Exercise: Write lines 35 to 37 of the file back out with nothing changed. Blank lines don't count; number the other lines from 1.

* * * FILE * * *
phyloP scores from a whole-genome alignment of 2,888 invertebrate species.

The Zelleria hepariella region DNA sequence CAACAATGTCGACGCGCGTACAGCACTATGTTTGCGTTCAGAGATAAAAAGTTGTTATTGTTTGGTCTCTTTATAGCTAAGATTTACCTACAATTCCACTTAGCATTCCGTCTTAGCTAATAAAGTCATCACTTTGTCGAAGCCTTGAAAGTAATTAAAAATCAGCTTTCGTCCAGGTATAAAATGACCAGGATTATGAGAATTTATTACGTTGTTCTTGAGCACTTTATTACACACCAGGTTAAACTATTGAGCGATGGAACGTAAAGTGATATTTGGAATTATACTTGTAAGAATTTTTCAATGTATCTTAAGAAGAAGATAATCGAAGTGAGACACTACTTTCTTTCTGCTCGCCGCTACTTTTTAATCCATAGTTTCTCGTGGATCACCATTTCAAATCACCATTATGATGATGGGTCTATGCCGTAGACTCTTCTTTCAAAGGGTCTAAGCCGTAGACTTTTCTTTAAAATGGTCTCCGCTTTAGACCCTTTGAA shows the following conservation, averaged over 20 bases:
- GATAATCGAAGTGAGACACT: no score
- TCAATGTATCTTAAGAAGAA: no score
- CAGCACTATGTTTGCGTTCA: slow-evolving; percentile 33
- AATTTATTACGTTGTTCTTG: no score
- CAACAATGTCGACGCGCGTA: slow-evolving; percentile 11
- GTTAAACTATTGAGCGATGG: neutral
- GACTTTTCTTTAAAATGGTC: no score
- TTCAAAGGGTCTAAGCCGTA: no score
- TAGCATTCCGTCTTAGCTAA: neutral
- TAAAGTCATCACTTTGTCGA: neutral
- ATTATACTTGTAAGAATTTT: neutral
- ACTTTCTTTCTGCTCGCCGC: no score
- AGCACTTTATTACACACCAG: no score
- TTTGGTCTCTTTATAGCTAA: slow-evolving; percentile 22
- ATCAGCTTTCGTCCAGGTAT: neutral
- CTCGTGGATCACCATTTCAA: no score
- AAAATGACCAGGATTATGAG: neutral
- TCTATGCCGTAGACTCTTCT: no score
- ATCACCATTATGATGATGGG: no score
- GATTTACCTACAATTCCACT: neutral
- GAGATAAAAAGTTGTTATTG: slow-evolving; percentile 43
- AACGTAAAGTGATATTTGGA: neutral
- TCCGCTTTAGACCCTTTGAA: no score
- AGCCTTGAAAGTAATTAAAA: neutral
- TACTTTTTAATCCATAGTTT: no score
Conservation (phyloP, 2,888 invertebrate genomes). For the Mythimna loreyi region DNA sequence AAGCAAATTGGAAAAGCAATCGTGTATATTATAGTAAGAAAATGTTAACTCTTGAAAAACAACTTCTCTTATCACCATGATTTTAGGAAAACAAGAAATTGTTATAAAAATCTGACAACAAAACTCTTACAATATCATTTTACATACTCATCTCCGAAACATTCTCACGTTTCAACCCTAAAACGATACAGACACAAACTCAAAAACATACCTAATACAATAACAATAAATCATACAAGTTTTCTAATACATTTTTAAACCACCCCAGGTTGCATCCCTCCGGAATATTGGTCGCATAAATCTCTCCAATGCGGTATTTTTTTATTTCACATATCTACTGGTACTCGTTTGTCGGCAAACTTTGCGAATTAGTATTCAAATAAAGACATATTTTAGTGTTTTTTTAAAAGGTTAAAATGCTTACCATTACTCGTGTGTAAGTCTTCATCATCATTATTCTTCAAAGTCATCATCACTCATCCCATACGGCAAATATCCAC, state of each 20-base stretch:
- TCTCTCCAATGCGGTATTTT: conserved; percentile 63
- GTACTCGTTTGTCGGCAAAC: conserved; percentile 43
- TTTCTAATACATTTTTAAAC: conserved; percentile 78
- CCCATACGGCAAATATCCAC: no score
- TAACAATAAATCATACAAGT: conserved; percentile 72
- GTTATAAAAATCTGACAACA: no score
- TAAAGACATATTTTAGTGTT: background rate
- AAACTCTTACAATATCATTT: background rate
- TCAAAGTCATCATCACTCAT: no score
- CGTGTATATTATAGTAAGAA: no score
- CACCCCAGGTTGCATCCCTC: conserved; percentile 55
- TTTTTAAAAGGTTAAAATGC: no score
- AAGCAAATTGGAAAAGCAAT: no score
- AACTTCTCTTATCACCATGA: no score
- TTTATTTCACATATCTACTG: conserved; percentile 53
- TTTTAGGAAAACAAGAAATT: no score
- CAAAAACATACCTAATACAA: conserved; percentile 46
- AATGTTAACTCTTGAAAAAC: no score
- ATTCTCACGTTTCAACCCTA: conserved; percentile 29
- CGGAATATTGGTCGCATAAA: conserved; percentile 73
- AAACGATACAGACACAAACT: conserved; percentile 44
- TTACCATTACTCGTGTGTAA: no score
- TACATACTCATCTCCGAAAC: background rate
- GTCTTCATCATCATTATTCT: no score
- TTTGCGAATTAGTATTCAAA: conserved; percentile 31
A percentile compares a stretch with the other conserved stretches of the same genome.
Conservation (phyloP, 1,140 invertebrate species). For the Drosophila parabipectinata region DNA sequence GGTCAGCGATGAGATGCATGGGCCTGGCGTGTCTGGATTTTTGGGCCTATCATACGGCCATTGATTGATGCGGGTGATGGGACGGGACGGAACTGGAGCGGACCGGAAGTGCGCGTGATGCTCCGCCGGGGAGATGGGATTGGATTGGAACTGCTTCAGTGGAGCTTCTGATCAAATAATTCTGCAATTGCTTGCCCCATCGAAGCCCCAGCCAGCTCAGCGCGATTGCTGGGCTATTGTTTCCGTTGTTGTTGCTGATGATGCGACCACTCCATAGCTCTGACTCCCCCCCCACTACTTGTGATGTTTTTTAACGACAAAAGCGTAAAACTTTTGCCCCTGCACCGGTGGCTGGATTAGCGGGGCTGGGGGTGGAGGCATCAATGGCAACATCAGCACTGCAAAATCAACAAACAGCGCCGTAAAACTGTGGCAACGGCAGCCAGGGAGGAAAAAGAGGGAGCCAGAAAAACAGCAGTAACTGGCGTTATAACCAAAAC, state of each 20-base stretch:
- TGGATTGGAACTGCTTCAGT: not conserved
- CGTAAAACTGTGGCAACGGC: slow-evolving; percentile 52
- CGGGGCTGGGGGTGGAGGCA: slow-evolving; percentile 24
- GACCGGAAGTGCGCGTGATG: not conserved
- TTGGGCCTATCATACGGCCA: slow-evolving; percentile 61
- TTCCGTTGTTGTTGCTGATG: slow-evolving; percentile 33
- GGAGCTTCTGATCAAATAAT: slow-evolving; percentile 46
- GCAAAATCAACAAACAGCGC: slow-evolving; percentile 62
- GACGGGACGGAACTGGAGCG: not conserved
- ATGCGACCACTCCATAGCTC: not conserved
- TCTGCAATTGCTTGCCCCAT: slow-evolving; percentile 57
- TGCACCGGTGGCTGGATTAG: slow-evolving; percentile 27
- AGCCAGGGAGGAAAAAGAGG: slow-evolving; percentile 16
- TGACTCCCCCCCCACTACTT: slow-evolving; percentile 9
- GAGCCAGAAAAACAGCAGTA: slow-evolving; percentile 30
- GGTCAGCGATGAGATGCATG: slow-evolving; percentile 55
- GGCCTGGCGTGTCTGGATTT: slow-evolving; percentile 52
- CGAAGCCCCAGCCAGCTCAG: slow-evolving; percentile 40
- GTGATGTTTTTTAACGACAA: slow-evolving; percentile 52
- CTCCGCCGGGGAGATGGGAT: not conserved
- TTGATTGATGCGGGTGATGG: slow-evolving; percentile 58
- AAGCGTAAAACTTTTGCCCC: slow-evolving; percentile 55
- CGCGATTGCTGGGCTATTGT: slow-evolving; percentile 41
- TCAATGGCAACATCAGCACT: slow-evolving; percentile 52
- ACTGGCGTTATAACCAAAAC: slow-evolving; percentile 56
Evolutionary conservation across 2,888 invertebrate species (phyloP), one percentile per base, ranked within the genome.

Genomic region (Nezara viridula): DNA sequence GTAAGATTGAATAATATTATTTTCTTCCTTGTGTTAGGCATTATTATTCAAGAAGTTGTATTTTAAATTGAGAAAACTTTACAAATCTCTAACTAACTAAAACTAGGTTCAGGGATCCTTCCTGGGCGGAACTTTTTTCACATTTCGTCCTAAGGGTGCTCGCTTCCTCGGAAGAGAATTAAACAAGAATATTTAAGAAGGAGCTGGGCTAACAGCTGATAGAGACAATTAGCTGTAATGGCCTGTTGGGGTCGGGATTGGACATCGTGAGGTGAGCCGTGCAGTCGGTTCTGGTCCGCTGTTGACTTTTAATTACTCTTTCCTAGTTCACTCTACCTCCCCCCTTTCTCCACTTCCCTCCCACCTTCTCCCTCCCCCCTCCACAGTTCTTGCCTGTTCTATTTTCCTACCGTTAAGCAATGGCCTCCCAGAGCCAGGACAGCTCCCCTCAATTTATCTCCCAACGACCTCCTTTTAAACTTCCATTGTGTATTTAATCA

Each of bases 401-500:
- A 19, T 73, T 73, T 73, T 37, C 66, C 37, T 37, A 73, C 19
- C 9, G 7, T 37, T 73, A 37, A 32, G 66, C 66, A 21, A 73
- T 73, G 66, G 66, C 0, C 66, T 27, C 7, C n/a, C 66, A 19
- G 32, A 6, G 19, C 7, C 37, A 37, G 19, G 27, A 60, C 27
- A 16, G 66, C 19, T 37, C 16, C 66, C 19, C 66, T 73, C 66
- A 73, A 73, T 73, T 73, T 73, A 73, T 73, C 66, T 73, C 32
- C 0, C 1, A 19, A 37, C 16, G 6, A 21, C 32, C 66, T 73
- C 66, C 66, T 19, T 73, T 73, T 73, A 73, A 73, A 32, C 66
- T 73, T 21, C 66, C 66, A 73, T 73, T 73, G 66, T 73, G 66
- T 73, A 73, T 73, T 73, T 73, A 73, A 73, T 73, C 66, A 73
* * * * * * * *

- TAAAGACATATTTTAGTGTT: background rate
- AAACTCTTACAATATCATTT: background rate
- TCAAAGTCATCATCACTCAT: no score